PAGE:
Left Ventricular Assist Device Infections: A Systematic Review

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Abstract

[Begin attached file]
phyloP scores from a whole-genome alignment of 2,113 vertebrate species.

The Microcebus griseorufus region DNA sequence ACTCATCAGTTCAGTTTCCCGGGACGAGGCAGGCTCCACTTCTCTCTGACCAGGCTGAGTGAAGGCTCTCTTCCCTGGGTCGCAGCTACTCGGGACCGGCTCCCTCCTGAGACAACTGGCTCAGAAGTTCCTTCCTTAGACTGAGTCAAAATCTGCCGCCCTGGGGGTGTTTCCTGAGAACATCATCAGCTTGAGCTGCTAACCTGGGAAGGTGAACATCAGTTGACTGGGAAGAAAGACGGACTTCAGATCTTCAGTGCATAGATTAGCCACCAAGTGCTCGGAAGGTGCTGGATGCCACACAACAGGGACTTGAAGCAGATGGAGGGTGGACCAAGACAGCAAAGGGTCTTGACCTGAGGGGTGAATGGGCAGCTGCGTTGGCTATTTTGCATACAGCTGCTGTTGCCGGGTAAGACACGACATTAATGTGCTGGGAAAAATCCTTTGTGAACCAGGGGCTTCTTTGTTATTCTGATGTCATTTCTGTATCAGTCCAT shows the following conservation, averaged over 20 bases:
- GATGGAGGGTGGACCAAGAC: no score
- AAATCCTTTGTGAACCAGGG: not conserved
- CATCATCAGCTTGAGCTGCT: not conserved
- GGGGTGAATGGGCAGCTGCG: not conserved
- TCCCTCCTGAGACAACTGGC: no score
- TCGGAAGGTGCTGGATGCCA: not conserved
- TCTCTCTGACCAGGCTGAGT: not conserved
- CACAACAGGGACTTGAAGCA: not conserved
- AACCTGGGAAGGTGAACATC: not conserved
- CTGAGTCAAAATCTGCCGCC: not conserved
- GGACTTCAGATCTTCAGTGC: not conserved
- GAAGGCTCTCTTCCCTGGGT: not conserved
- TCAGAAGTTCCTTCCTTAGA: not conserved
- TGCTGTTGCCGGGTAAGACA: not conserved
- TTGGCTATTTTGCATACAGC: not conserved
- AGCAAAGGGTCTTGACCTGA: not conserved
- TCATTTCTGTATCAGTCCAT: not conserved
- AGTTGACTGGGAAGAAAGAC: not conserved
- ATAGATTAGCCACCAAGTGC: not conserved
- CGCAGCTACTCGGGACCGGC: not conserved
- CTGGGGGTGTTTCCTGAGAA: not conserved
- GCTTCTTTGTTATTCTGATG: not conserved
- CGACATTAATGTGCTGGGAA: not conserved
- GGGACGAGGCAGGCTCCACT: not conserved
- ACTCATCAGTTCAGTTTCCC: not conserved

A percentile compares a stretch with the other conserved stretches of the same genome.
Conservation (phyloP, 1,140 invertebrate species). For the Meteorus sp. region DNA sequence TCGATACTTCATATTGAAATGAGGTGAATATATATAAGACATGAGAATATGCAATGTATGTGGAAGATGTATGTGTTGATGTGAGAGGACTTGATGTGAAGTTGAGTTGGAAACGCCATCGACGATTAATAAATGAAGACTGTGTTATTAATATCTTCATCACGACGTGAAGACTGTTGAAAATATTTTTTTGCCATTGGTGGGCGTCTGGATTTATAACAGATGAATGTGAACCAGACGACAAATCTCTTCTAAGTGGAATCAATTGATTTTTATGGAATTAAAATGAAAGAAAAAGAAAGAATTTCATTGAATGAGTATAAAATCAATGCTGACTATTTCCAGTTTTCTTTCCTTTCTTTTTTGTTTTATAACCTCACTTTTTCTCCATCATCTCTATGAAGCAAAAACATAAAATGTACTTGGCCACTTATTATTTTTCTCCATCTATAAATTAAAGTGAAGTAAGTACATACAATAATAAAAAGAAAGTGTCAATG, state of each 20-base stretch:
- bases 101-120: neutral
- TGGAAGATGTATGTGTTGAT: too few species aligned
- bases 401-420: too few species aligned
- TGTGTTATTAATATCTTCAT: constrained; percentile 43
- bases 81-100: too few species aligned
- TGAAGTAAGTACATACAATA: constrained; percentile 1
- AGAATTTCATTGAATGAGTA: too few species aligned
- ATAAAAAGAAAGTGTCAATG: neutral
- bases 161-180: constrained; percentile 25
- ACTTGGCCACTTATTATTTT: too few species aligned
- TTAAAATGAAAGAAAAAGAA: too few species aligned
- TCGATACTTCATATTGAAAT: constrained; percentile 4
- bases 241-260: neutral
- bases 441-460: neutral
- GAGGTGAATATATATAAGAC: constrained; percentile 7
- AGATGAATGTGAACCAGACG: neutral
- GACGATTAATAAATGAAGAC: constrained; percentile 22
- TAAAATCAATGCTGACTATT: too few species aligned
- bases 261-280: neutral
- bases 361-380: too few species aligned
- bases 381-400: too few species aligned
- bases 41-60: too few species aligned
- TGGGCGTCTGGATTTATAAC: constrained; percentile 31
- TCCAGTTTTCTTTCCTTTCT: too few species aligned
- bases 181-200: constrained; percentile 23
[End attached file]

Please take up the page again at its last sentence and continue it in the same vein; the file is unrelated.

Left ventricular assist devices (LVADs) are becoming a more frequent life-support intervention. Gaining an understanding of risk factors for infection and management strategies is important for treating these patients. We conducted a systematic review and meta-analysis of studies describing infections in continuous-flow LVADs. We evaluated incidence, risk factors, associated microorganisms, and outcomes by type of device and patient characteristics. Our search identified 90 distinct studies that reported LVAD infections and outcomes. Younger age and higher body mass index were associated with higher rates of LVAD infections. Driveline infections were the most common infection reported and the easiest to treat with fewest long-term consequences. Bloodstream infections were not reported as often, but they were associated with stroke and mortality. Treatment strategies varied and did not show a consistent best approach. LVAD infections are a significant cause of morbidity and mortality in LVAD patients. Most research comes from secondary analyses of other LVAD studies. The lack of infection-oriented research leaves several areas understudied. In particular, bloodstream infections in this population merit further research. Providers need more research studies to make evidence-based decisions about the prevention and treatment of LVAD infections.

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